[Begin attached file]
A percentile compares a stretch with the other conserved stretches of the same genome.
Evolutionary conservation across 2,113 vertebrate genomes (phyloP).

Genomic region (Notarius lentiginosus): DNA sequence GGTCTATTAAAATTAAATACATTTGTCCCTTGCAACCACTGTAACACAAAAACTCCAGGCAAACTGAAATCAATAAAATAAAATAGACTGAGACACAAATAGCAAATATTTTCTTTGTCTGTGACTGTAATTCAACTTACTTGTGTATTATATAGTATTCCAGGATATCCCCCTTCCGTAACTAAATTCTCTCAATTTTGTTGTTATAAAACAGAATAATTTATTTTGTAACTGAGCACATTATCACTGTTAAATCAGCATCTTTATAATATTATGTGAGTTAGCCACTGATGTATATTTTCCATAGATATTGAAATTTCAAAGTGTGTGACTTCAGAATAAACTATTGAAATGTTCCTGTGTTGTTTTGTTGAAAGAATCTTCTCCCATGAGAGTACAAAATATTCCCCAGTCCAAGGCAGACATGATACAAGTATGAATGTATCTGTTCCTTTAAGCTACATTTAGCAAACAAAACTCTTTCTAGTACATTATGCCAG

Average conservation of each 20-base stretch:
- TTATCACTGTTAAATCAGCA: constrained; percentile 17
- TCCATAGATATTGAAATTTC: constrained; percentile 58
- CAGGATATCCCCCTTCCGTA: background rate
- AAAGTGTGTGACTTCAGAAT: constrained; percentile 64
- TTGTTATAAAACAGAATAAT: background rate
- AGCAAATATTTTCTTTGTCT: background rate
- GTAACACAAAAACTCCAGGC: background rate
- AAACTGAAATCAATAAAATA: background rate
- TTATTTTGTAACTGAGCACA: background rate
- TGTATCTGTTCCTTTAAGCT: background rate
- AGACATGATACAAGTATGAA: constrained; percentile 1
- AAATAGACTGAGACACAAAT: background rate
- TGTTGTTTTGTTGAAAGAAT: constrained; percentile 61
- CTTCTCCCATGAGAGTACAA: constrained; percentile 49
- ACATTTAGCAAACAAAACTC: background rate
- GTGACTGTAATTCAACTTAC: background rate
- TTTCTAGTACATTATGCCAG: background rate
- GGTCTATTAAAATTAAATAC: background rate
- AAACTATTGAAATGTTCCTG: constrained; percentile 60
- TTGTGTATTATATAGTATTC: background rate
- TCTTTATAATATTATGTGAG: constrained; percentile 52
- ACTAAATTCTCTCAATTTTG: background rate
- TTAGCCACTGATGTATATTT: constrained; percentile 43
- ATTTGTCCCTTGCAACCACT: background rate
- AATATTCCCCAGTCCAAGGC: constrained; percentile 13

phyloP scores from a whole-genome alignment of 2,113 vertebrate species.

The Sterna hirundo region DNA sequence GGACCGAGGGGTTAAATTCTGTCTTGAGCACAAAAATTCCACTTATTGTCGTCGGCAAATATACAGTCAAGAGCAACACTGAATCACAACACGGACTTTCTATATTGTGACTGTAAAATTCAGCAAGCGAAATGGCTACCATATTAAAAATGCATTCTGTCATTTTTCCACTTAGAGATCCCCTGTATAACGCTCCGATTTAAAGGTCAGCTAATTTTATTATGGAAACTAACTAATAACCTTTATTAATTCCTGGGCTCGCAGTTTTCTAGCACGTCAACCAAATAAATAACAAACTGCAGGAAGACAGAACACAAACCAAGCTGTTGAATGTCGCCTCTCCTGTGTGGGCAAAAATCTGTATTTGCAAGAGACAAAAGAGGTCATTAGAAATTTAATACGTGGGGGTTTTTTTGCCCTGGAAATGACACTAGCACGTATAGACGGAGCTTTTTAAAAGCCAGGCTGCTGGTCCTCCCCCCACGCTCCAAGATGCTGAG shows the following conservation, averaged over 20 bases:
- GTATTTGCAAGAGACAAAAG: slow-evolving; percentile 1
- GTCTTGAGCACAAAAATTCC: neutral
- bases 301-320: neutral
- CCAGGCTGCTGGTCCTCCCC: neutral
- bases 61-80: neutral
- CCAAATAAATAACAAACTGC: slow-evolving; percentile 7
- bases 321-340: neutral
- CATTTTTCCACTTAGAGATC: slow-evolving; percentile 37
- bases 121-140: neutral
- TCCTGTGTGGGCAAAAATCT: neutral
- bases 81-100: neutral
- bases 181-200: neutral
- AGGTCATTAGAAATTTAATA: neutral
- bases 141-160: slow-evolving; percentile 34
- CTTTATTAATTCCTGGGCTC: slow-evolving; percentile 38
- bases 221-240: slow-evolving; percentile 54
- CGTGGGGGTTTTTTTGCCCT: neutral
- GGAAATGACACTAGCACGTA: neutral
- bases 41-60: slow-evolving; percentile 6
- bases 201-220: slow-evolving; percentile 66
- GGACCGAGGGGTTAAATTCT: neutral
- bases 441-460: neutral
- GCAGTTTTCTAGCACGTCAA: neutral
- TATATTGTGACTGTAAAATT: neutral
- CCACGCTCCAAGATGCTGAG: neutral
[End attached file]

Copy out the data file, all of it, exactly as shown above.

A percentile compares a stretch with the other conserved stretches of the same genome.
Evolutionary conservation across 2,113 vertebrate genomes (phyloP).

Genomic region (Notarius lentiginosus): DNA sequence GGTCTATTAAAATTAAATACATTTGTCCCTTGCAACCACTGTAACACAAAAACTCCAGGCAAACTGAAATCAATAAAATAAAATAGACTGAGACACAAATAGCAAATATTTTCTTTGTCTGTGACTGTAATTCAACTTACTTGTGTATTATATAGTATTCCAGGATATCCCCCTTCCGTAACTAAATTCTCTCAATTTTGTTGTTATAAAACAGAATAATTTATTTTGTAACTGAGCACATTATCACTGTTAAATCAGCATCTTTATAATATTATGTGAGTTAGCCACTGATGTATATTTTCCATAGATATTGAAATTTCAAAGTGTGTGACTTCAGAATAAACTATTGAAATGTTCCTGTGTTGTTTTGTTGAAAGAATCTTCTCCCATGAGAGTACAAAATATTCCCCAGTCCAAGGCAGACATGATACAAGTATGAATGTATCTGTTCCTTTAAGCTACATTTAGCAAACAAAACTCTTTCTAGTACATTATGCCAG

Average conservation of each 20-base stretch:
- TTATCACTGTTAAATCAGCA: constrained; percentile 17
- TCCATAGATATTGAAATTTC: constrained; percentile 58
- CAGGATATCCCCCTTCCGTA: background rate
- AAAGTGTGTGACTTCAGAAT: constrained; percentile 64
- TTGTTATAAAACAGAATAAT: background rate
- AGCAAATATTTTCTTTGTCT: background rate
- GTAACACAAAAACTCCAGGC: background rate
- AAACTGAAATCAATAAAATA: background rate
- TTATTTTGTAACTGAGCACA: background rate
- TGTATCTGTTCCTTTAAGCT: background rate
- AGACATGATACAAGTATGAA: constrained; percentile 1
- AAATAGACTGAGACACAAAT: background rate
- TGTTGTTTTGTTGAAAGAAT: constrained; percentile 61
- CTTCTCCCATGAGAGTACAA: constrained; percentile 49
- ACATTTAGCAAACAAAACTC: background rate
- GTGACTGTAATTCAACTTAC: background rate
- TTTCTAGTACATTATGCCAG: background rate
- GGTCTATTAAAATTAAATAC: background rate
- AAACTATTGAAATGTTCCTG: constrained; percentile 60
- TTGTGTATTATATAGTATTC: background rate
- TCTTTATAATATTATGTGAG: constrained; percentile 52
- ACTAAATTCTCTCAATTTTG: background rate
- TTAGCCACTGATGTATATTT: constrained; percentile 43
- ATTTGTCCCTTGCAACCACT: background rate
- AATATTCCCCAGTCCAAGGC: constrained; percentile 13

phyloP scores from a whole-genome alignment of 2,113 vertebrate species.

The Sterna hirundo region DNA sequence GGACCGAGGGGTTAAATTCTGTCTTGAGCACAAAAATTCCACTTATTGTCGTCGGCAAATATACAGTCAAGAGCAACACTGAATCACAACACGGACTTTCTATATTGTGACTGTAAAATTCAGCAAGCGAAATGGCTACCATATTAAAAATGCATTCTGTCATTTTTCCACTTAGAGATCCCCTGTATAACGCTCCGATTTAAAGGTCAGCTAATTTTATTATGGAAACTAACTAATAACCTTTATTAATTCCTGGGCTCGCAGTTTTCTAGCACGTCAACCAAATAAATAACAAACTGCAGGAAGACAGAACACAAACCAAGCTGTTGAATGTCGCCTCTCCTGTGTGGGCAAAAATCTGTATTTGCAAGAGACAAAAGAGGTCATTAGAAATTTAATACGTGGGGGTTTTTTTGCCCTGGAAATGACACTAGCACGTATAGACGGAGCTTTTTAAAAGCCAGGCTGCTGGTCCTCCCCCCACGCTCCAAGATGCTGAG shows the following conservation, averaged over 20 bases:
- GTATTTGCAAGAGACAAAAG: slow-evolving; percentile 1
- GTCTTGAGCACAAAAATTCC: neutral
- bases 301-320: neutral
- CCAGGCTGCTGGTCCTCCCC: neutral
- bases 61-80: neutral
- CCAAATAAATAACAAACTGC: slow-evolving; percentile 7
- bases 321-340: neutral
- CATTTTTCCACTTAGAGATC: slow-evolving; percentile 37
- bases 121-140: neutral
- TCCTGTGTGGGCAAAAATCT: neutral
- bases 81-100: neutral
- bases 181-200: neutral
- AGGTCATTAGAAATTTAATA: neutral
- bases 141-160: slow-evolving; percentile 34
- CTTTATTAATTCCTGGGCTC: slow-evolving; percentile 38
- bases 221-240: slow-evolving; percentile 54
- CGTGGGGGTTTTTTTGCCCT: neutral
- GGAAATGACACTAGCACGTA: neutral
- bases 41-60: slow-evolving; percentile 6
- bases 201-220: slow-evolving; percentile 66
- GGACCGAGGGGTTAAATTCT: neutral
- bases 441-460: neutral
- GCAGTTTTCTAGCACGTCAA: neutral
- TATATTGTGACTGTAAAATT: neutral
- CCACGCTCCAAGATGCTGAG: neutral